Top Albums of 2017: Flower Boy

The music supervision team at PlayNetwork saw over 6700+ albums, EPs and compilations added to our extensive music library in 2017. With so much amazing music to pick from, our Music Supervision team finally narrowed down their top 10 albums of the year.

Continuing our theme of top album write ups, we’ve enlisted Associate Music Supervisor, Christian Zabala, who has been DJ’ing since he was 15 years old and has also DJ’d some of our client’s events. When he’s not working on finding new cool and hip songs for our clients, you will find him always with a deck of cards at arm’s length ready to perform a magic trick. Christian writes on why the new album Flower Boy was one of his favorite albums of 2017.

Artist: Tyler, The Creator

Album: Flower Boy

Twitter: @tylerthecreator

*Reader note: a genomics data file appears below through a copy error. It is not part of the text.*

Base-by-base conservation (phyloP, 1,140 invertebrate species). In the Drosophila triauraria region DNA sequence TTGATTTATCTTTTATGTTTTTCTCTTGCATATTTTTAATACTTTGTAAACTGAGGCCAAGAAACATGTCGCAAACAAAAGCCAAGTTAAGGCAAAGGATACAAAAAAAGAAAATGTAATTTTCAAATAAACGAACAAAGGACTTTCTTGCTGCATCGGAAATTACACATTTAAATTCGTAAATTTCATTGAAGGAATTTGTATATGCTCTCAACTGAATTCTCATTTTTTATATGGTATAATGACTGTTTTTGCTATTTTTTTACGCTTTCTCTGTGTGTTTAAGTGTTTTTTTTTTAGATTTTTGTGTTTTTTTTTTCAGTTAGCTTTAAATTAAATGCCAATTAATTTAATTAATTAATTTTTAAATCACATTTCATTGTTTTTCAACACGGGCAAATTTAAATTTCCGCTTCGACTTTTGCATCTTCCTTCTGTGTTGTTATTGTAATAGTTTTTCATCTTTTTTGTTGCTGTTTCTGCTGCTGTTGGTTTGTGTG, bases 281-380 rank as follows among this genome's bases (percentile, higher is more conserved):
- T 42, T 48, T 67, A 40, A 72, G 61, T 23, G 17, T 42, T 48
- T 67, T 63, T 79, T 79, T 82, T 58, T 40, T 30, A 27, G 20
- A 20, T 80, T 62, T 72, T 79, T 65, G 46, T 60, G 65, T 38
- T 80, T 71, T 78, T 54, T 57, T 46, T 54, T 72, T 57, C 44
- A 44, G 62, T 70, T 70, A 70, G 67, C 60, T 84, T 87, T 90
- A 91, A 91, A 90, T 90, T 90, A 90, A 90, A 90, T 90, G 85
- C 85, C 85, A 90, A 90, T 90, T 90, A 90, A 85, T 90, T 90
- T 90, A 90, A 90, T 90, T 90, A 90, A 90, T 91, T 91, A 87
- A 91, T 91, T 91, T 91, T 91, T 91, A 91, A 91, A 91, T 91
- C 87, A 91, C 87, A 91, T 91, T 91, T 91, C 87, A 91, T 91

Track: 911

One of my top albums that I kept on repeat in 2017 was Tyler, The Creator’s fourth studio album Flower Boy. Up until this album, I wasn’t the biggest fan of his catalogue. I respected his hustle in building the Odd Future empire and being an influential icon for this generation of urban teens and young adults for all around branding. But outside of that and the flashes of brilliance from his previous work (i.e. “Find Your Wings” off Cherry Bomb or “She” off Goblin) he didn’t always stay on my radar.

Although with the release of Flower Boy, I somehow became his biggest fan. The record has amazing production inspired by early N.E.R.D./The Neptunes (maybe that’s the reason why I love this so much), from the beautiful strings on “When This Flower Blooms” to the relaxing sounds of “Boredom” and the feel-good vibes of “911/Mr. Lonely” – Tyler works hard to help the listener escape to the beautiful flower field seen on the album artwork. The lyrics are also sincere, open-hearted, and mature from Tyler’s previous catalogue. This is easily the best record he’s done and the most mature he has ever sounded. With help from Frank Ocean, Kali Uchis, Corinne Bailey Rae, and newcomers Rex Orange County, Steve Lacy and Anna of the North; Tyler gives listeners a new side of him that is less about being rebellious and more about understanding how to navigate this thing we call life.